We’re just a few weeks into 2013, but the Republican brand has already reached a new low. To wit, when given the choice between a generic congressional Democrat, and a generic congressional Republican, only 37 percent say they would support the Republican, according to the latest survey from Rasmussen.

Indeed, it’s this unpopularity that has caused a little panic in GOP ranks. The Hill’s Alexandra Jaffe reports on the “growing angst” among Republican lawmakers over the longevity of their House majority. In short, they worry that the voters will punish the GOP if its perceived as “botching consequential talks on the debt ceiling, sequestration and a possible government shutdown.”

Given the size of the GOP majority, Democrats have a large hurdle to cross if they want to take the House in 2014, but this is a reasonable concern. Not only are Republicans trailing on the generic congressional ballot, but the public has grown tired of GOP shenanigans. According to a CNN poll released last month, 53 percent of Americans saw Republican policies as extreme, and 52 percent believed that Republicans should give up more than Democrats to craft bipartisan solutions to the nation’s problems. Likewise, according to the most recent Washington Post poll, 71 percent of Americans disapprove of Republicans in Congress, and 67 percent say they’re doing too little to work with Obama on “important issues.”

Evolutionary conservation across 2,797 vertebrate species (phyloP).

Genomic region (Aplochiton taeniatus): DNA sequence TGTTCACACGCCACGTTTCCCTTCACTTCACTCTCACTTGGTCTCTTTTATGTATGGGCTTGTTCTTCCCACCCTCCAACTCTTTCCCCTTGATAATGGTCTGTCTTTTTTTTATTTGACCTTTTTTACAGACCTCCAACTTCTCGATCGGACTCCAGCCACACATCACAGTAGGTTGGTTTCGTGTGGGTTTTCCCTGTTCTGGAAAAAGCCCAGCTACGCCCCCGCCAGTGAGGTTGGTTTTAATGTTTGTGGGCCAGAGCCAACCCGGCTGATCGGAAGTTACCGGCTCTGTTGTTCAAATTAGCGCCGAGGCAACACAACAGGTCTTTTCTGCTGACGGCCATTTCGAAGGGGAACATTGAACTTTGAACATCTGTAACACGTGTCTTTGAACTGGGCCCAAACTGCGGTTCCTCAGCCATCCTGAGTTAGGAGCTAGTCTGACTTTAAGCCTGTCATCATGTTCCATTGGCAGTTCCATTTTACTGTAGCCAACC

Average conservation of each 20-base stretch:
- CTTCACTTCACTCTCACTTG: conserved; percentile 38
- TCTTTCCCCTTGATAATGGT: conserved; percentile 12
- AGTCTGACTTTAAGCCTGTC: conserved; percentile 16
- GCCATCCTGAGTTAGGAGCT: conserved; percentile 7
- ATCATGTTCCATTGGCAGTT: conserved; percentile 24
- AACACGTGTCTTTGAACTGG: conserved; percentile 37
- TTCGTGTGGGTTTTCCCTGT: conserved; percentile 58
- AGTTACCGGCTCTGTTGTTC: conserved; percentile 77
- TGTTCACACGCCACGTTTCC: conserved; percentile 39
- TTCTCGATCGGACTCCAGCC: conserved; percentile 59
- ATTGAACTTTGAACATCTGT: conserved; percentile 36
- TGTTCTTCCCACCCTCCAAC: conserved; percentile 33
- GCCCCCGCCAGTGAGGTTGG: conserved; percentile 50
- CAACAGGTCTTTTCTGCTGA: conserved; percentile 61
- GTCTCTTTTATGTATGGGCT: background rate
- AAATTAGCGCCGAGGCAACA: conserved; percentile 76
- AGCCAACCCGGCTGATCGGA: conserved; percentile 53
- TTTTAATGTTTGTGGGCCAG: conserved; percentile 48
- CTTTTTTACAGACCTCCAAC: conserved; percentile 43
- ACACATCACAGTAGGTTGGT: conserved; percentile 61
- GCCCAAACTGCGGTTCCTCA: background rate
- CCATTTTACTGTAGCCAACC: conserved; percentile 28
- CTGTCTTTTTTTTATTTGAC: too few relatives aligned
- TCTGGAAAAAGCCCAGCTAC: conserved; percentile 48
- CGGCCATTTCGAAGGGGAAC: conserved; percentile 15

In the same way that last year’s Republican Senate candidates were harmed by the low popularity of the GOP (itself driven by the 2011 debt ceiling stand-off), there’s a good chance the same will happen next year, especially if the party provokes another debt ceiling crisis.

With all of that said, the midterm electorate is much different than the one that votes in presidential elections. The former is older, whiter, and more conservative. The latter is younger, browner, and more liberal. It’s that difference which drove the Republican gains of 2010, and which gave Obama a huge advantage in last year’s presidential election. Even if Republicans provoke a debt ceiling crisis and destroy any remaining credibility they enjoy, it remains true that they’ll enter 2014 with a favorable electorate on their side. And given the extent to which voters tend to support the same party, regardless of circumstances, odds are good that Republicans won’t lose any of their most reliable voters.

Which is to say this: Regardless of what they do, Republicans will be in decent shape next year. They can certainly improve their image by working with Democrats to raise the debt ceiling, but if they don’t, the actual hit to their electoral standing will be modest.

Jamelle Bouie is a staff writer at The American Prospect, where he writes a blog.